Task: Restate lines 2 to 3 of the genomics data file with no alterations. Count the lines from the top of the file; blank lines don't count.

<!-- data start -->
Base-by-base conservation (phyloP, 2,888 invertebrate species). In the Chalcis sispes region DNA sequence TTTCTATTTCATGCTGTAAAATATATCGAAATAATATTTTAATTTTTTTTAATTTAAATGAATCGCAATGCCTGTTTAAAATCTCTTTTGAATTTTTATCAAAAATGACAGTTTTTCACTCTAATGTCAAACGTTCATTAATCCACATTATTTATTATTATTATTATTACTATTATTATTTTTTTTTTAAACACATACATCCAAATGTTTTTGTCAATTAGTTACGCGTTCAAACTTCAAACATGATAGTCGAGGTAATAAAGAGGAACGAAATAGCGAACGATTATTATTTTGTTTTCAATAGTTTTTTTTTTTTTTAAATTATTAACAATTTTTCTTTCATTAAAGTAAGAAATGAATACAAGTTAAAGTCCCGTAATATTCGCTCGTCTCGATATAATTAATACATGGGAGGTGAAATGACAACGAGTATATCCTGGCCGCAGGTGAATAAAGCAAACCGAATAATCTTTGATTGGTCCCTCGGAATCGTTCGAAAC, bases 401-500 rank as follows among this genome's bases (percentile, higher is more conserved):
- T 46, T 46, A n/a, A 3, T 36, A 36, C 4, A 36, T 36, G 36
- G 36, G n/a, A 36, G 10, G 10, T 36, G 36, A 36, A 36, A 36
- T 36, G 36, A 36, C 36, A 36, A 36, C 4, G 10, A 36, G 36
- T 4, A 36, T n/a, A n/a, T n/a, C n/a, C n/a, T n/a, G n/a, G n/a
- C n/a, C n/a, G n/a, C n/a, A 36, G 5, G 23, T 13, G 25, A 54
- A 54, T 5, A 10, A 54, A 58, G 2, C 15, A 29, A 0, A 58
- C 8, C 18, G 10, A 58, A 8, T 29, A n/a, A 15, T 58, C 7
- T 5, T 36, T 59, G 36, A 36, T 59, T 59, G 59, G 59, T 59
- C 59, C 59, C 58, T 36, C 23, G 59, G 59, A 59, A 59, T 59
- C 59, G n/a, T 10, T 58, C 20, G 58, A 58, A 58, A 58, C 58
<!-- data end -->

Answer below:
- T 46, T 46, A n/a, A 3, T 36, A 36, C 4, A 36, T 36, G 36
- G 36, G n/a, A 36, G 10, G 10, T 36, G 36, A 36, A 36, A 36